Game six I was first to a decent chance - easy starter pot, all my reds available, just the black tied up. I put together a solid break, potting cleanly up to the last red. I looked at the black - it was nestled between two yellows on the top cushion.

I didn't have the intended angle to disturb it off the pot, and I could see only one possibility to finish - play it off the cushion and catch the yellow to stun two feet along the rail. The balls were so close together that the margins were ridiculous.

You'll never make that, and you'll look a fool for trying... lay the red over the bag and see if Chris makes a mess of it... there's no shame if he closes out, you gave it your best shot... don't risk making an arse of yourself...

I decided to knock the red in and screw back a couple of inches to have a go at the black.

I addressed the table.

You'll never make it now, you've put yourself under pressure with that daft black idea, you won't even pot the red... how stupid are you going to look lining up an outrageous black and not even making the red...

I stood up off the shot.

Now you've done it... don't get up once you're lining the shot... if you go down again and miss you look foolish for not going through with the first attempt...

Time to interrupt.

The red is well within your repertoire. Ignore the black. Relax, pot the red, and put the white right there. That's your crux move for now, so focus on it. Nothing else. Do you know you can pot this? Good. Are you relaxed? Good. Now get down to the shot. Line it up. Relax your cue hand. Keep your head still. Push through the shot. Perfect.

Have a good look at the angles, take your time, nothing else matters. Don't be distracted by the other people in the room. Happy? Good. Repeat the drill.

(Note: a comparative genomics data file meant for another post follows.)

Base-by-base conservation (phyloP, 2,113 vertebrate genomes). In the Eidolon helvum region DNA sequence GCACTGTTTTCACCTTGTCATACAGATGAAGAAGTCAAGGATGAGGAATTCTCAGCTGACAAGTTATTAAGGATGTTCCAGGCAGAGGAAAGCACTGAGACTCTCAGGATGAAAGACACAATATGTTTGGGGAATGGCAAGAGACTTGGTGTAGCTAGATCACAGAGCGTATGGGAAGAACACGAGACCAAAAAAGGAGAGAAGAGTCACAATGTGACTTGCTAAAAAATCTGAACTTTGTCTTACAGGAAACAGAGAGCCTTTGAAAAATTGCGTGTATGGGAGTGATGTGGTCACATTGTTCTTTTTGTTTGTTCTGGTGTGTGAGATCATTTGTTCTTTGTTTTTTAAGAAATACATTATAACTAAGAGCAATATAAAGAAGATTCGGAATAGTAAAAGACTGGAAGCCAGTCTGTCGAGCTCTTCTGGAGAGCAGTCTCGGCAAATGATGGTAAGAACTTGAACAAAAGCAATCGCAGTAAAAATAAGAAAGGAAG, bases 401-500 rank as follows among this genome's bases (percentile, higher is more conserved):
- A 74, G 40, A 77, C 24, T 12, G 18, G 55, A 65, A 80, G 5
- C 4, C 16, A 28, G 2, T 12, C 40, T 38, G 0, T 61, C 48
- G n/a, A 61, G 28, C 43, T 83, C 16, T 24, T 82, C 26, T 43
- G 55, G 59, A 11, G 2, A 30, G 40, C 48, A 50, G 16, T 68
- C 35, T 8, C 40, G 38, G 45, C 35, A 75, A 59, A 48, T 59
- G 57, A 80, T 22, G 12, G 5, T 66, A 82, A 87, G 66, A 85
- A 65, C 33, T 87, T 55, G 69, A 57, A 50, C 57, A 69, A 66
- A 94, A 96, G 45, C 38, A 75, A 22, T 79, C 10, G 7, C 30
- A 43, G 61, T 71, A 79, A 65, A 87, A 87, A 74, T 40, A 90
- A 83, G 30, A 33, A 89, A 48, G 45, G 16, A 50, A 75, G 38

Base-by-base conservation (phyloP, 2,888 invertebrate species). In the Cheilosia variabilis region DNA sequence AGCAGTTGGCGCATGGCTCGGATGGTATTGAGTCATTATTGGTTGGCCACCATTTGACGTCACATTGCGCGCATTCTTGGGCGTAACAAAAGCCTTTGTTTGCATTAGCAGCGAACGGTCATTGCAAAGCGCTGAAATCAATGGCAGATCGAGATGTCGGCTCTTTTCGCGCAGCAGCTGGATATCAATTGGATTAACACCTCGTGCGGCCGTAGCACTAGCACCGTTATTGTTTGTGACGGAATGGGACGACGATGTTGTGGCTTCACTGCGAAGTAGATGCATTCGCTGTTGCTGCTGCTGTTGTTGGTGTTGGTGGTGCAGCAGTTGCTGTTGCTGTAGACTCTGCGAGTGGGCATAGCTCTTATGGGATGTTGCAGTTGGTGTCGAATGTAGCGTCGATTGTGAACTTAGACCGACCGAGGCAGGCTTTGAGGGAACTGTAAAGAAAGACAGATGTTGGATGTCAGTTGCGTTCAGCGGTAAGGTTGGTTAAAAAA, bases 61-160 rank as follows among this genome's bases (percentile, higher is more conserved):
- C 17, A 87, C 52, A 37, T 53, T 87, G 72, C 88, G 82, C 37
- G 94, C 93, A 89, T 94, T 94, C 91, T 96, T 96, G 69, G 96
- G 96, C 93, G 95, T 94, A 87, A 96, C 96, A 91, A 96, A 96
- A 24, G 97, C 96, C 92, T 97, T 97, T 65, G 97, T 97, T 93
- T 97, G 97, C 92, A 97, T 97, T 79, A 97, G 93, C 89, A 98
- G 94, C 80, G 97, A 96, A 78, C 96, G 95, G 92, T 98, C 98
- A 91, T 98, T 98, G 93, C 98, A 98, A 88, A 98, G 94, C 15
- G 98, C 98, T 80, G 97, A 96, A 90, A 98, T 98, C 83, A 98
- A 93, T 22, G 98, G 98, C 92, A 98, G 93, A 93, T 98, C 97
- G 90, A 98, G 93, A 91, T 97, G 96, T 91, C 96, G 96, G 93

The black cannoned almost perfectly and rolled down the rail. It jawed in the pocket... and stayed up.

With a wry grin on my face I stamped a foot in mock frustration as I turned away, but in truth I was happy. Whether I got back to the table or not, I'd won my first small victory in the war against that voice, and that was a lot more important that proving a point to an old friend.

Back in the pub last night the nagging was still there but it was much easier to keep it down, and I found myself taking on pots with great confidence. In one game alone I pulled three straight out of the top drawer - the last dead weight up and down the length of the full table to get out of a snooker, pot my last ball, flick the black and land perfectly on it to the same pocket. I'd have been absolutely stoked with that shot when I was playing regularly.

It's a shame I won't be hanging around long enough to have a crack at getting back in the team, and there is of course a huge difference between silencing the voice in a friendly environment and doing it under genuine pressure, but I've proven a valuable point to myself: breaking established patterns can be done.

I know that turning around a lifetime of negative thinking will be a long, hard road, but it's good to know I've taken those first baby steps.

Thanks Chris, your timing was impeccable.

Chris sinking a confident long pot.